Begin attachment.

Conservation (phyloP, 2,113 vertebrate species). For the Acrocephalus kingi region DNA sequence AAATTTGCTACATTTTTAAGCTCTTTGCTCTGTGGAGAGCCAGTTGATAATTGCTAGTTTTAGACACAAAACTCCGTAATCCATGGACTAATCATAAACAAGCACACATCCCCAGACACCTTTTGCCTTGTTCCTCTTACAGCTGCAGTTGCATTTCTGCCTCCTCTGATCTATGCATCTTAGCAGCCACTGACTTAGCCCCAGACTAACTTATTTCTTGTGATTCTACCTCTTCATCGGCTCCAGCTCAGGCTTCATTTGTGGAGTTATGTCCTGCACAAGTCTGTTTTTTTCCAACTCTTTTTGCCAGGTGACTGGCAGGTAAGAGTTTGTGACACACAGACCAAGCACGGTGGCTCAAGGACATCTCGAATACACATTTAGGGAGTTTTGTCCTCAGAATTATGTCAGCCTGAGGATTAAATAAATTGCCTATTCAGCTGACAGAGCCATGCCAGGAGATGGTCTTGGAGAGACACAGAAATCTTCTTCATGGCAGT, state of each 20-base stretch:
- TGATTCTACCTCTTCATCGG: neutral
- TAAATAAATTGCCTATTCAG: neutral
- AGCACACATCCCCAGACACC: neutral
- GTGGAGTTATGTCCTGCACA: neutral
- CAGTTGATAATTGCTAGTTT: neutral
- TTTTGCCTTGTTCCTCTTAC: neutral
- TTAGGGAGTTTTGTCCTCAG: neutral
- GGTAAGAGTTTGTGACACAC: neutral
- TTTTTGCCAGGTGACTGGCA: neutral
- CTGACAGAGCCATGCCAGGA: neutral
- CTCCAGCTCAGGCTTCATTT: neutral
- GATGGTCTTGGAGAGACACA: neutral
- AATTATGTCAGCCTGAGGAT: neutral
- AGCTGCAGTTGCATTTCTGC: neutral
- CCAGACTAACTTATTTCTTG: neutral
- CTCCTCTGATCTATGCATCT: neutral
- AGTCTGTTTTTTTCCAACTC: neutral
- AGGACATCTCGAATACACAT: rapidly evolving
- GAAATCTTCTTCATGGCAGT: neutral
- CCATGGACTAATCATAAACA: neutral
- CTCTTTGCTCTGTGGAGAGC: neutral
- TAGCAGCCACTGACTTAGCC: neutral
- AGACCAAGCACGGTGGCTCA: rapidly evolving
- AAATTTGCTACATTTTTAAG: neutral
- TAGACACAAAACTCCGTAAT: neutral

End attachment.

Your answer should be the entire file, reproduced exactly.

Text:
Conservation (phyloP, 2,113 vertebrate species). For the Acrocephalus kingi region DNA sequence AAATTTGCTACATTTTTAAGCTCTTTGCTCTGTGGAGAGCCAGTTGATAATTGCTAGTTTTAGACACAAAACTCCGTAATCCATGGACTAATCATAAACAAGCACACATCCCCAGACACCTTTTGCCTTGTTCCTCTTACAGCTGCAGTTGCATTTCTGCCTCCTCTGATCTATGCATCTTAGCAGCCACTGACTTAGCCCCAGACTAACTTATTTCTTGTGATTCTACCTCTTCATCGGCTCCAGCTCAGGCTTCATTTGTGGAGTTATGTCCTGCACAAGTCTGTTTTTTTCCAACTCTTTTTGCCAGGTGACTGGCAGGTAAGAGTTTGTGACACACAGACCAAGCACGGTGGCTCAAGGACATCTCGAATACACATTTAGGGAGTTTTGTCCTCAGAATTATGTCAGCCTGAGGATTAAATAAATTGCCTATTCAGCTGACAGAGCCATGCCAGGAGATGGTCTTGGAGAGACACAGAAATCTTCTTCATGGCAGT, state of each 20-base stretch:
- TGATTCTACCTCTTCATCGG: neutral
- TAAATAAATTGCCTATTCAG: neutral
- AGCACACATCCCCAGACACC: neutral
- GTGGAGTTATGTCCTGCACA: neutral
- CAGTTGATAATTGCTAGTTT: neutral
- TTTTGCCTTGTTCCTCTTAC: neutral
- TTAGGGAGTTTTGTCCTCAG: neutral
- GGTAAGAGTTTGTGACACAC: neutral
- TTTTTGCCAGGTGACTGGCA: neutral
- CTGACAGAGCCATGCCAGGA: neutral
- CTCCAGCTCAGGCTTCATTT: neutral
- GATGGTCTTGGAGAGACACA: neutral
- AATTATGTCAGCCTGAGGAT: neutral
- AGCTGCAGTTGCATTTCTGC: neutral
- CCAGACTAACTTATTTCTTG: neutral
- CTCCTCTGATCTATGCATCT: neutral
- AGTCTGTTTTTTTCCAACTC: neutral
- AGGACATCTCGAATACACAT: rapidly evolving
- GAAATCTTCTTCATGGCAGT: neutral
- CCATGGACTAATCATAAACA: neutral
- CTCTTTGCTCTGTGGAGAGC: neutral
- TAGCAGCCACTGACTTAGCC: neutral
- AGACCAAGCACGGTGGCTCA: rapidly evolving
- AAATTTGCTACATTTTTAAG: neutral
- TAGACACAAAACTCCGTAAT: neutral